Brazil's first Black pop superstar, he pioneered the pilantragem sound that dominated the nation's charts during the late '60s.
Read Full Biography

Wilson Simonal Biography

by Jason Ankeny

Tem Algo Mais Though a seminal force in the development of Brazilian popular music, singer Wilson Simonal remains largely unknown outside of South America. The architect of the pilantragem sound that dominated Brazilian charts during the late '60s, he was the nation's first Black pop superstar, but his career never recovered from accusations that he was a police informant. According to Greg Casseus' exhaustive The Saga of Wilson Simonal (published in the spring 2004 edition of Wax Poetics magazine), he was born Wilson Simonal De Castro in the Rio de Janeiro suburb of Agua Santa on February 26, 1939. After serving in the army, he spent the late '50s as the personal assistant of newspaper columnist, talent scout, and media gadfly Carlos Imperial; with Imperial's assistance, he began singing rock & roll at nightclubs in the Rio area, including the famed Beco des Garrafas. Simonal never fit within the confines of the bossa nova sound that dominated Brazil during the early '60s, however, and his 1962 debut LP, A Nova Dimensão do Samba, which fused traditional samba rhythms with vocals and arrangements inspired by American soul and doo wop, was a commercial failure. The follow-up, 1963's Tem Algo Mais, proved far more successful, boasting a distinctive marriage of bossa nova, jazz, and orchestral pop typified by the chart smash "Balanço Zona Sul." He then recorded a stopgap single, "De Manha," that would not only prove another major hit but also offered the first major exposure heaped on its writer, a then-unknown Caetano Veloso; throughout his career, Simonal exhibited an unerring knack for discovering new songwriting talent, recording early songs by the likes of Gilberto Gil, Chico Buarque, and Geraldo Vandré.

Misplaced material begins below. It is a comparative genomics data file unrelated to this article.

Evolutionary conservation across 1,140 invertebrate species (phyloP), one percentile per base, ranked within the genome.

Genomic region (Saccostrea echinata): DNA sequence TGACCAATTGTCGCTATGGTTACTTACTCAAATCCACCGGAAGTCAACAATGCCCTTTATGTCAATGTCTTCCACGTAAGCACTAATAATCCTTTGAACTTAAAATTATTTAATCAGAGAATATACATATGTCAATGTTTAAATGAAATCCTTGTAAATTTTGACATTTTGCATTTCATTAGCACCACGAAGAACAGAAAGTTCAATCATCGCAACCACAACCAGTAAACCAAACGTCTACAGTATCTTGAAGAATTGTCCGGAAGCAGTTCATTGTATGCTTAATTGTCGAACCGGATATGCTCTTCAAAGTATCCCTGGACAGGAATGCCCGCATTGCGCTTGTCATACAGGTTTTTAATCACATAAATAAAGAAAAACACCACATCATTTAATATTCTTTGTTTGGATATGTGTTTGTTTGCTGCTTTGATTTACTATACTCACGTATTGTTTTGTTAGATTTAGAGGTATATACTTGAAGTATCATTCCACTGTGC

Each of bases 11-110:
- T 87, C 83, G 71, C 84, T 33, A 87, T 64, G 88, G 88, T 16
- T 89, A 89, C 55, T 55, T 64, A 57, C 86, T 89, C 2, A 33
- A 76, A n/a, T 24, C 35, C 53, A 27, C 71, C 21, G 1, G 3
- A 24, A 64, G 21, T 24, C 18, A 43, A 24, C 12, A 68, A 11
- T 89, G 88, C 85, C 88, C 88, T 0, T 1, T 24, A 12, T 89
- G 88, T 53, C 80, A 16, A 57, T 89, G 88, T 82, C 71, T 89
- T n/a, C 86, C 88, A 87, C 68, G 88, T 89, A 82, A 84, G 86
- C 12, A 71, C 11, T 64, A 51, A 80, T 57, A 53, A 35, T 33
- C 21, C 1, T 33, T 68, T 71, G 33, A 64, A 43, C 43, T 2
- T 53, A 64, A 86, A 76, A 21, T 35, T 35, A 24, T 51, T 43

While Simonal worked on his third LP, S'imbora, the Brazilian government was the subject of a right-wing military coup that plunged the country into two decades of terror. The radical changes that swept throughout Brazilian society spelled the end of bossa nova's nationwide popularity, and while many listeners embraced the catchy but ultimately fluffy pop/rock dubbed "iê-iê-iê" (or "yeh-yeh-yeh," in homage to the Beatles), Simonal went in the opposite direction, recruiting backing trio Som Três to create a dynamic fusion of soul, jazz, and samba infused with rhythms inspired by the Latin American boogaloo sound. Simonal dubbed his new approach "pilantragem," roughly translated as "piracy" -- the modus operandi was to borrow liberally from whatever and wherever you chose, so long as the spare parts fit together in the end. 1966's Vou Deixar Cair... heralded the beginning of Simonal's pilantragem phase, generating the blockbuster "Meu Limão, Meu Limoeiro," a rewrite of the traditional American folk song "Lemon Tree." Soon after, he started his own television variety show, Show em Si Monal, also the title of a live LP issued in 1967. Later that year, Simonal also released the first of four volumes in his Alegria, Alegria!!! series, which collectively represent the creative zenith of his career. Highlighted by "Nem Vem Que Não Tem," perhaps his biggest international hit, the album's loose, celebratory spirit (bolstered by party sounds and applause bookending most of the tracks) found a massive audience as the government tightened its chokehold.